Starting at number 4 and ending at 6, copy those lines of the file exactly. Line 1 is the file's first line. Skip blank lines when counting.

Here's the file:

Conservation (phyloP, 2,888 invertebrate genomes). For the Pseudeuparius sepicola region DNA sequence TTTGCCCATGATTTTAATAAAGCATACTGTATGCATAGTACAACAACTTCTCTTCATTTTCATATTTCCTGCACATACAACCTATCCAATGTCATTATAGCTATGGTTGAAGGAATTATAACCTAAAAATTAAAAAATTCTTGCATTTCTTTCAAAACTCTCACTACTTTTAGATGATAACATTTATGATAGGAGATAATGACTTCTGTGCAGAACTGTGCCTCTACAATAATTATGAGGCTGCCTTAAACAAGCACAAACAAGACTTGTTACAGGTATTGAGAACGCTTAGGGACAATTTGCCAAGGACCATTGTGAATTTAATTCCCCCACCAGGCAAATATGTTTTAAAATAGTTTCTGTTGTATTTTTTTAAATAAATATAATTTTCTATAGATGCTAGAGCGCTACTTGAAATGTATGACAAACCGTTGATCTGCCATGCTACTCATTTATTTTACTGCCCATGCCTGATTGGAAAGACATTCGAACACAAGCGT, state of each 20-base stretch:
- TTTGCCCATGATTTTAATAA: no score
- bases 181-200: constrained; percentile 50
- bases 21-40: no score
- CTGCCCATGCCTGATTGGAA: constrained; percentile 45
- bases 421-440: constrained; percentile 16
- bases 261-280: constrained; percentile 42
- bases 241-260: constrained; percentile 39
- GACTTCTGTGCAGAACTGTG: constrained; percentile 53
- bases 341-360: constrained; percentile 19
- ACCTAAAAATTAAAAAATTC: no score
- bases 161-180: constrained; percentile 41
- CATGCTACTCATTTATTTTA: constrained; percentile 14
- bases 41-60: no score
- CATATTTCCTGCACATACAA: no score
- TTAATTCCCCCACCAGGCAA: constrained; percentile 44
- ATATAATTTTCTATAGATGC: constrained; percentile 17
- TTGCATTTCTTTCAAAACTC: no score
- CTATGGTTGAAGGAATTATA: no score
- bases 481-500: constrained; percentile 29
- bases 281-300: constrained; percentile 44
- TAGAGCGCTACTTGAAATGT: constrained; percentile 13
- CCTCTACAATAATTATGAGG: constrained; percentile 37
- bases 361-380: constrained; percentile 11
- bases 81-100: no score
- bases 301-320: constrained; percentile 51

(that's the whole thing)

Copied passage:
- bases 21-40: no score
- CTGCCCATGCCTGATTGGAA: constrained; percentile 45
- bases 421-440: constrained; percentile 16